How the narrow-leaved ash is grown

How the narrow-leaved ash is grown

The narrow-leaved ash (Fraxinus angustifolia Vahl, 1804) is an arboreal plant of the Oleaceae family found in southern Europe, from the Iberian Peninsula and from France to the Caucasus. In Italy it is present in all regions.
Its reproductive structures are flowers that lack perianth and develop into short racemose buds in winter. The fruit is a lanceolate samara with a sharp wing tip.

Cultivation –
The narrow-leaved ash is a plant that can be multiplied starting from seed in the autumn period, directly after harvesting, or in the spring after a cold stratification of 2-8 weeks, a modality that would give better results.
The final implantation must then be carried out after 2-4 years.
Another way of propagation is by grafting or by cuttings.
This plant is used in parks and gardens, in groups or isolated, and in road trees where resistance to pollution and strong winds and rapid growth are exploited to obtain beautiful-looking tree-lined avenues in a relatively short time. .
In some areas of the south, as especially in some towns of the Madonie in Sicily, it is cultivated to produce the so-called manna by incising the stem in summer. The liquid that comes out congeals along the trunk forming cannoli or the so-called “manna in fate”, then used as a mild laxative that can be used in paediatrics and in the debilitated elderly, as eye drops and bronchial decongestant.
This plant tolerates coastal environments and can also be used in seaside locations, even if not directly on the coast.

Uses –
Manna is extracted from the angustifolia ash, especially in the Madonie area between Castelbuono and Pollina. Manna is the product obtained from the solidification of the elaborate sap that comes out, during the summer season, from the incisions made on the stem and main branches of some species of ash of the genus Fraxinus L. Manna is a sugary exudate consisting mainly of mannite , organic acids, water, glucose, fructose, mucilages, resins and nitrogen compounds; a very complex qualitative and quantitative composition strongly influenced by the area of ​​origin, the exposure, the chemical and physical characteristics of the soil, the age of the plants and the seasonal trend.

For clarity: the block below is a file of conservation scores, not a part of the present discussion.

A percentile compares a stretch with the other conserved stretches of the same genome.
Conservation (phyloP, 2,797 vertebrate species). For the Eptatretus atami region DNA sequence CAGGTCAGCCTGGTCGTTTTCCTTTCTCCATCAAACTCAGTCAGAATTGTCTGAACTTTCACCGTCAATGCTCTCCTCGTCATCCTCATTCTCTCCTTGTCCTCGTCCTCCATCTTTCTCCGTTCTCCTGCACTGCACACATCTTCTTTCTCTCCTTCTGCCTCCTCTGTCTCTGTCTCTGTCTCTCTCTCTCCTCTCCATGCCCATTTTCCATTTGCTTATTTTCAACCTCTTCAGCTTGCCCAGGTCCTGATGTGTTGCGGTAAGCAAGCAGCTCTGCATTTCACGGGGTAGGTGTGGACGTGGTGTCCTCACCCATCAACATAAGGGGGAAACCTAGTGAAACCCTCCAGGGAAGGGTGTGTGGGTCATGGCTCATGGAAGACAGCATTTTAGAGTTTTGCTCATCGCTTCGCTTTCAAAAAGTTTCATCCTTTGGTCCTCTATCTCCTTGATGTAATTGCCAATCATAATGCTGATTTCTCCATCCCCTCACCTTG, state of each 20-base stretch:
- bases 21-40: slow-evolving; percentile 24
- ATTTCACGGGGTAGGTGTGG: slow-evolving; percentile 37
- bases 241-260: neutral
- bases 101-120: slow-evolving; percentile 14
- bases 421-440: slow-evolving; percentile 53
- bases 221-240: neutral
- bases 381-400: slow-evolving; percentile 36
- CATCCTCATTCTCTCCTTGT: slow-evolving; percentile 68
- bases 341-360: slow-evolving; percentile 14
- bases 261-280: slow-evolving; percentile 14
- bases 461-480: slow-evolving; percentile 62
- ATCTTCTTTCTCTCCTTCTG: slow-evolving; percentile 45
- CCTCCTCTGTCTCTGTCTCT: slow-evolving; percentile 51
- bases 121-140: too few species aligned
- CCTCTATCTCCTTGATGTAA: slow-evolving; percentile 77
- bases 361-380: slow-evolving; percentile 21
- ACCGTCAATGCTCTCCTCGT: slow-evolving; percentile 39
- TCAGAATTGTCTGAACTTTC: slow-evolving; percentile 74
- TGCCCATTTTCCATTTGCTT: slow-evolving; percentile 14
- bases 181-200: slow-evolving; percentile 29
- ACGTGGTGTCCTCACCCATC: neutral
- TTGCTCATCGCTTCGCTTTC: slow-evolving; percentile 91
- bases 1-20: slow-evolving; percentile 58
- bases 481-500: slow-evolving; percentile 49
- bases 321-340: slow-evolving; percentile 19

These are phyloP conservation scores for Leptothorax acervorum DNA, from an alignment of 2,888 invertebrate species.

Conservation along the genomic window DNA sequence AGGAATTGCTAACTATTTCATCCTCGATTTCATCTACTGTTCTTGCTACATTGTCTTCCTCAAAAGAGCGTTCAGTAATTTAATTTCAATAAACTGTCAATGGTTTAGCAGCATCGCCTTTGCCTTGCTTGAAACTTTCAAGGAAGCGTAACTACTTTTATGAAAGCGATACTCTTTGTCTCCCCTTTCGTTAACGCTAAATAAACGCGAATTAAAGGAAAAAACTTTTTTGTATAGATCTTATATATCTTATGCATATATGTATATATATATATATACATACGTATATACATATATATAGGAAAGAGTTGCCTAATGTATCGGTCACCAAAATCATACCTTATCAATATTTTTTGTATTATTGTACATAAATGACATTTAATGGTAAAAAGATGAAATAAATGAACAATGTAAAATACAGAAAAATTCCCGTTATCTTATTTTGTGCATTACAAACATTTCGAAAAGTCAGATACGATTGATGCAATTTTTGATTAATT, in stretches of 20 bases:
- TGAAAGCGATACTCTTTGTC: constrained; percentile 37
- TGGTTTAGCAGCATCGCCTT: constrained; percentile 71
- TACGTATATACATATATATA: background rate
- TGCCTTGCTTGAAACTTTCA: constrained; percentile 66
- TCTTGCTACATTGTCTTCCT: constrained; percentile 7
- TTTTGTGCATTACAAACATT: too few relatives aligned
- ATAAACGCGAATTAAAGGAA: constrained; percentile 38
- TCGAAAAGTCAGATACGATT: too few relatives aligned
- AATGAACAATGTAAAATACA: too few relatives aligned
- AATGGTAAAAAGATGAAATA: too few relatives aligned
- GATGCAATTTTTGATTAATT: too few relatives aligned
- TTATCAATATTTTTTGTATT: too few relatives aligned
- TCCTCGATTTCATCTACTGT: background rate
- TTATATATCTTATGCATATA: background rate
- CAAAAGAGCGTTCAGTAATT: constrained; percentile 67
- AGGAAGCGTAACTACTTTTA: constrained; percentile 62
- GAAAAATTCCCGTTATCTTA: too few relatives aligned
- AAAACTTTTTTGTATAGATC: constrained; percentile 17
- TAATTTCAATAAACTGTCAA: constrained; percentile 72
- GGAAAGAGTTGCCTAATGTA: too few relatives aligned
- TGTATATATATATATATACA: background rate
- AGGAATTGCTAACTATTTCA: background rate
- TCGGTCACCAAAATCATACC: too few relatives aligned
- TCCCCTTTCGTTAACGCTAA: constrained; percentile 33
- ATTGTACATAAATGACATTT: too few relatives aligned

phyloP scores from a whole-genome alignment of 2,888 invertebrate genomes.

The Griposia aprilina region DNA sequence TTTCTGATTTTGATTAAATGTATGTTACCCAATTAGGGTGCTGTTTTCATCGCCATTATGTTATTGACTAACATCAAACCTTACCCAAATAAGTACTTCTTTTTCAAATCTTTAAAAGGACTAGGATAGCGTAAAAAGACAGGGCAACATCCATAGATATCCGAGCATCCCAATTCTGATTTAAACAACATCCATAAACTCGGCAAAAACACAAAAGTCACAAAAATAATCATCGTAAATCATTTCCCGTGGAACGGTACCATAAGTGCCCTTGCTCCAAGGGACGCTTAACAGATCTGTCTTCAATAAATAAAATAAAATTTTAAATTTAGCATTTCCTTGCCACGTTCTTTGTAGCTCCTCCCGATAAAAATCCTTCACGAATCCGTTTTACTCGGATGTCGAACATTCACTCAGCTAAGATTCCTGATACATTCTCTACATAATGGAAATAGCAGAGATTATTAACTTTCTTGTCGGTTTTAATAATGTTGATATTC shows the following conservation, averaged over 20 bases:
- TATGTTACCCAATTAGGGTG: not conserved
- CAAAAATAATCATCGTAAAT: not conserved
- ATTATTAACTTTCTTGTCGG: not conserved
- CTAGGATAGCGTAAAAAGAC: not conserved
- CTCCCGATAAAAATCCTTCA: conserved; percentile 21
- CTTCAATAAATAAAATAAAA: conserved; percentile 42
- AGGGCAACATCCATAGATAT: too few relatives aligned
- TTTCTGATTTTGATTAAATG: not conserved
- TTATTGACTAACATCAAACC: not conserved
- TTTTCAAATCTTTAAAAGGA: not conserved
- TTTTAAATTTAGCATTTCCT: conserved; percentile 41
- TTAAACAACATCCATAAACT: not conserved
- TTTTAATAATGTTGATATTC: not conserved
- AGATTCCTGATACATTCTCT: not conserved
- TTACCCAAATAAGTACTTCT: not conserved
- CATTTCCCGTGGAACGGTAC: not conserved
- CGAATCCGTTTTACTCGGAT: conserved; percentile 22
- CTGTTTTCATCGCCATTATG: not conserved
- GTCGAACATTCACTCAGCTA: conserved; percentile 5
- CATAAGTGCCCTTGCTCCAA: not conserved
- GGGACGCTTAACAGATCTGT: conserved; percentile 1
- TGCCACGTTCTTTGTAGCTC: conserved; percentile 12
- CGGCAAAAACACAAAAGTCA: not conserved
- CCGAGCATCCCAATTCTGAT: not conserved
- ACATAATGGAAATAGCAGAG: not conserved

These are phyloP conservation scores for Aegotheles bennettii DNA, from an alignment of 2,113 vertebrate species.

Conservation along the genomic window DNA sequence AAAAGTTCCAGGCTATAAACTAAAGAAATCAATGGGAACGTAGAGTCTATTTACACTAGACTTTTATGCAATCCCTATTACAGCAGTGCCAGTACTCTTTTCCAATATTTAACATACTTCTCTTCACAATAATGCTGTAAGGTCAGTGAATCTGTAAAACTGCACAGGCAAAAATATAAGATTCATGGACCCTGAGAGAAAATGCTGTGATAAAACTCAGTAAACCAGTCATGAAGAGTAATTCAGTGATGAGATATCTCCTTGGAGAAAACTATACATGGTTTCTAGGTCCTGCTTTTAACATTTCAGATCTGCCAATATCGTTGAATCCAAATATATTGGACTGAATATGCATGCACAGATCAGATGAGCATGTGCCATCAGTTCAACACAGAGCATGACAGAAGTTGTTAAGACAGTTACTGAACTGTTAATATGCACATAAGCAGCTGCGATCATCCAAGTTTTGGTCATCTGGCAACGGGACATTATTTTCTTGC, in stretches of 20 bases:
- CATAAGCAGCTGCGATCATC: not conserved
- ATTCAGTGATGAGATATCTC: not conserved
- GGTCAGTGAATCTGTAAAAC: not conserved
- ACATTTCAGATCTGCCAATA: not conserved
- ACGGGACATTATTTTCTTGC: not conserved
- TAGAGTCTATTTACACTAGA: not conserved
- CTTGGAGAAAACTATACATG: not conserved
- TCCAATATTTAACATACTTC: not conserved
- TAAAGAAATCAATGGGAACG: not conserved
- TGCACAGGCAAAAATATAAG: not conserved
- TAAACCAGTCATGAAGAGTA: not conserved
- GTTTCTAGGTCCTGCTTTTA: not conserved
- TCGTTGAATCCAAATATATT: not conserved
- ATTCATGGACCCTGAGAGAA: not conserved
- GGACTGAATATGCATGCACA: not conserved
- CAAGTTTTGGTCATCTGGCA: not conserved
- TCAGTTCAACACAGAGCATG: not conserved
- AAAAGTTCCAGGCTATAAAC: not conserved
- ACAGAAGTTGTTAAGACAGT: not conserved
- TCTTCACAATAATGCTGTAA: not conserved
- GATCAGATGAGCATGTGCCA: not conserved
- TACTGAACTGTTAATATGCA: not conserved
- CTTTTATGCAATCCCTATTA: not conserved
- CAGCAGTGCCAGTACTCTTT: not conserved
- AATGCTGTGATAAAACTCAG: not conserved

Manna is a pharmacologically important substance because it is used against various pathologies.
It is mainly used to combat constipation problems and as a purgative without secondary actions, both in childhood and adulthood. In cases of poisoning, mannite produces an increase in diuresis and thus favors the removal of toxic substances from the body through the kidneys. In hypertonic solutions it is used to remove pulmonary and cerebral edema. Manna is also recommended for the removal of intestinal parasites. In moderate doses it stimulates the secretion of the biliary tract. Furthermore, being well tolerated by diabetics, it can also be used as a food sweetener.
The wood of this tree is less valuable than that of the Ash.

Leave a Reply

Your email address will not be published.